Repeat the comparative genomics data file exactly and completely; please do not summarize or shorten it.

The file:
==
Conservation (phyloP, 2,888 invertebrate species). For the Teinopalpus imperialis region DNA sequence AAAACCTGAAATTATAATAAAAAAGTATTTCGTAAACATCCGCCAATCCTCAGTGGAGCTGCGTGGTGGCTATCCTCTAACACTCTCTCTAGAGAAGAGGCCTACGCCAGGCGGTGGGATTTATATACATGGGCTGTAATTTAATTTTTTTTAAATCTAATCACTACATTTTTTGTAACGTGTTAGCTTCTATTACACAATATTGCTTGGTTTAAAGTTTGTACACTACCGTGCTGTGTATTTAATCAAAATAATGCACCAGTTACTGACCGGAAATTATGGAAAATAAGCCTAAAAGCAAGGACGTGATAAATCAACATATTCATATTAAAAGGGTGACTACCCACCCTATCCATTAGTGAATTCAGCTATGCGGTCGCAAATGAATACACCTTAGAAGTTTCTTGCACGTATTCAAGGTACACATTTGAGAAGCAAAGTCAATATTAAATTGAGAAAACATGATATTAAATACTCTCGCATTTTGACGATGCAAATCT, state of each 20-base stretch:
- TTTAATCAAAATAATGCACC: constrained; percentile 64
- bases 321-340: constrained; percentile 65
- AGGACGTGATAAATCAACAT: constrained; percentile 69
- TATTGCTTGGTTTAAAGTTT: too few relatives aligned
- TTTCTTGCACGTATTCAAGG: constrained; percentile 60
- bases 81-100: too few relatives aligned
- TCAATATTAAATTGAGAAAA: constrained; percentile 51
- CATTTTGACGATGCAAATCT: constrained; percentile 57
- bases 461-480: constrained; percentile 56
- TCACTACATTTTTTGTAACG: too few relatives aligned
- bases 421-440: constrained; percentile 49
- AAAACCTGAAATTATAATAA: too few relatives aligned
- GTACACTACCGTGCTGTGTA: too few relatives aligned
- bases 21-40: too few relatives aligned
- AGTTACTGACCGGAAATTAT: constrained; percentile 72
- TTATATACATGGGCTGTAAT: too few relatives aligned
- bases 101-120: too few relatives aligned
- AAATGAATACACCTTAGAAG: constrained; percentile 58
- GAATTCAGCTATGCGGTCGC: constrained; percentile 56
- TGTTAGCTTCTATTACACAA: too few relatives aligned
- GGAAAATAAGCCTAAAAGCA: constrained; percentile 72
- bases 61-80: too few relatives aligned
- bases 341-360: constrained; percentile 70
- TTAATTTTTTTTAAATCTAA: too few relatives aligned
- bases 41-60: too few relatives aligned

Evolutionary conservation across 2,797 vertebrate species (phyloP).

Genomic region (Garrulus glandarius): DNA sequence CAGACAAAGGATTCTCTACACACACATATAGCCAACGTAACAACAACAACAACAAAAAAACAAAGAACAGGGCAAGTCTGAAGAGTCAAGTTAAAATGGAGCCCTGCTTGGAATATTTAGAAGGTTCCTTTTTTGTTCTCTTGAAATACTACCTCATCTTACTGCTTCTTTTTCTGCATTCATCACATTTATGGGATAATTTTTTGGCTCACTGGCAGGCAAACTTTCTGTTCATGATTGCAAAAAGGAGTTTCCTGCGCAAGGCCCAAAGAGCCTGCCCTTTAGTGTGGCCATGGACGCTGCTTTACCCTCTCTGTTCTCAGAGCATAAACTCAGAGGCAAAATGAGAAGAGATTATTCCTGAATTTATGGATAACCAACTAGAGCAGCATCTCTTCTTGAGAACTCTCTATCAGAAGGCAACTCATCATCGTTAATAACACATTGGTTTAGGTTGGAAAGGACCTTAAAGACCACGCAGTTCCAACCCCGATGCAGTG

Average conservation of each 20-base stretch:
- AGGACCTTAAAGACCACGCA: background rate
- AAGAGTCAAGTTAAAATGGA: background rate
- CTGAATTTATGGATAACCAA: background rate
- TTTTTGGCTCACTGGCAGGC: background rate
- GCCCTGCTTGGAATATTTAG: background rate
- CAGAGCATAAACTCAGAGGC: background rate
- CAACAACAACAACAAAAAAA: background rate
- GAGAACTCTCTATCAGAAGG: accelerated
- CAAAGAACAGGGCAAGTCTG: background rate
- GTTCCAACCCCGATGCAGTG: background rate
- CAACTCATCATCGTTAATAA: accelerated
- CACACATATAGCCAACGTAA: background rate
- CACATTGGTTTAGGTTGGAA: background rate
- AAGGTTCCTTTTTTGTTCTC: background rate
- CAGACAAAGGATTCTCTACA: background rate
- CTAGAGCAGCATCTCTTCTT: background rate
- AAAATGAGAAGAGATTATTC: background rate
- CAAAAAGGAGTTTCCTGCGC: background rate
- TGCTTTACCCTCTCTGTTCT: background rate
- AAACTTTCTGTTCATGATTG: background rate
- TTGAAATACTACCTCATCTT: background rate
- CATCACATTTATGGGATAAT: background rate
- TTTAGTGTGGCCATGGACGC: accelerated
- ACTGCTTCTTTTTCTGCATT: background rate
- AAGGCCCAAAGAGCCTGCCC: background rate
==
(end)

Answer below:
Conservation (phyloP, 2,888 invertebrate species). For the Teinopalpus imperialis region DNA sequence AAAACCTGAAATTATAATAAAAAAGTATTTCGTAAACATCCGCCAATCCTCAGTGGAGCTGCGTGGTGGCTATCCTCTAACACTCTCTCTAGAGAAGAGGCCTACGCCAGGCGGTGGGATTTATATACATGGGCTGTAATTTAATTTTTTTTAAATCTAATCACTACATTTTTTGTAACGTGTTAGCTTCTATTACACAATATTGCTTGGTTTAAAGTTTGTACACTACCGTGCTGTGTATTTAATCAAAATAATGCACCAGTTACTGACCGGAAATTATGGAAAATAAGCCTAAAAGCAAGGACGTGATAAATCAACATATTCATATTAAAAGGGTGACTACCCACCCTATCCATTAGTGAATTCAGCTATGCGGTCGCAAATGAATACACCTTAGAAGTTTCTTGCACGTATTCAAGGTACACATTTGAGAAGCAAAGTCAATATTAAATTGAGAAAACATGATATTAAATACTCTCGCATTTTGACGATGCAAATCT, state of each 20-base stretch:
- TTTAATCAAAATAATGCACC: constrained; percentile 64
- bases 321-340: constrained; percentile 65
- AGGACGTGATAAATCAACAT: constrained; percentile 69
- TATTGCTTGGTTTAAAGTTT: too few relatives aligned
- TTTCTTGCACGTATTCAAGG: constrained; percentile 60
- bases 81-100: too few relatives aligned
- TCAATATTAAATTGAGAAAA: constrained; percentile 51
- CATTTTGACGATGCAAATCT: constrained; percentile 57
- bases 461-480: constrained; percentile 56
- TCACTACATTTTTTGTAACG: too few relatives aligned
- bases 421-440: constrained; percentile 49
- AAAACCTGAAATTATAATAA: too few relatives aligned
- GTACACTACCGTGCTGTGTA: too few relatives aligned
- bases 21-40: too few relatives aligned
- AGTTACTGACCGGAAATTAT: constrained; percentile 72
- TTATATACATGGGCTGTAAT: too few relatives aligned
- bases 101-120: too few relatives aligned
- AAATGAATACACCTTAGAAG: constrained; percentile 58
- GAATTCAGCTATGCGGTCGC: constrained; percentile 56
- TGTTAGCTTCTATTACACAA: too few relatives aligned
- GGAAAATAAGCCTAAAAGCA: constrained; percentile 72
- bases 61-80: too few relatives aligned
- bases 341-360: constrained; percentile 70
- TTAATTTTTTTTAAATCTAA: too few relatives aligned
- bases 41-60: too few relatives aligned

Evolutionary conservation across 2,797 vertebrate species (phyloP).

Genomic region (Garrulus glandarius): DNA sequence CAGACAAAGGATTCTCTACACACACATATAGCCAACGTAACAACAACAACAACAAAAAAACAAAGAACAGGGCAAGTCTGAAGAGTCAAGTTAAAATGGAGCCCTGCTTGGAATATTTAGAAGGTTCCTTTTTTGTTCTCTTGAAATACTACCTCATCTTACTGCTTCTTTTTCTGCATTCATCACATTTATGGGATAATTTTTTGGCTCACTGGCAGGCAAACTTTCTGTTCATGATTGCAAAAAGGAGTTTCCTGCGCAAGGCCCAAAGAGCCTGCCCTTTAGTGTGGCCATGGACGCTGCTTTACCCTCTCTGTTCTCAGAGCATAAACTCAGAGGCAAAATGAGAAGAGATTATTCCTGAATTTATGGATAACCAACTAGAGCAGCATCTCTTCTTGAGAACTCTCTATCAGAAGGCAACTCATCATCGTTAATAACACATTGGTTTAGGTTGGAAAGGACCTTAAAGACCACGCAGTTCCAACCCCGATGCAGTG

Average conservation of each 20-base stretch:
- AGGACCTTAAAGACCACGCA: background rate
- AAGAGTCAAGTTAAAATGGA: background rate
- CTGAATTTATGGATAACCAA: background rate
- TTTTTGGCTCACTGGCAGGC: background rate
- GCCCTGCTTGGAATATTTAG: background rate
- CAGAGCATAAACTCAGAGGC: background rate
- CAACAACAACAACAAAAAAA: background rate
- GAGAACTCTCTATCAGAAGG: accelerated
- CAAAGAACAGGGCAAGTCTG: background rate
- GTTCCAACCCCGATGCAGTG: background rate
- CAACTCATCATCGTTAATAA: accelerated
- CACACATATAGCCAACGTAA: background rate
- CACATTGGTTTAGGTTGGAA: background rate
- AAGGTTCCTTTTTTGTTCTC: background rate
- CAGACAAAGGATTCTCTACA: background rate
- CTAGAGCAGCATCTCTTCTT: background rate
- AAAATGAGAAGAGATTATTC: background rate
- CAAAAAGGAGTTTCCTGCGC: background rate
- TGCTTTACCCTCTCTGTTCT: background rate
- AAACTTTCTGTTCATGATTG: background rate
- TTGAAATACTACCTCATCTT: background rate
- CATCACATTTATGGGATAAT: background rate
- TTTAGTGTGGCCATGGACGC: accelerated
- ACTGCTTCTTTTTCTGCATT: background rate
- AAGGCCCAAAGAGCCTGCCC: background rate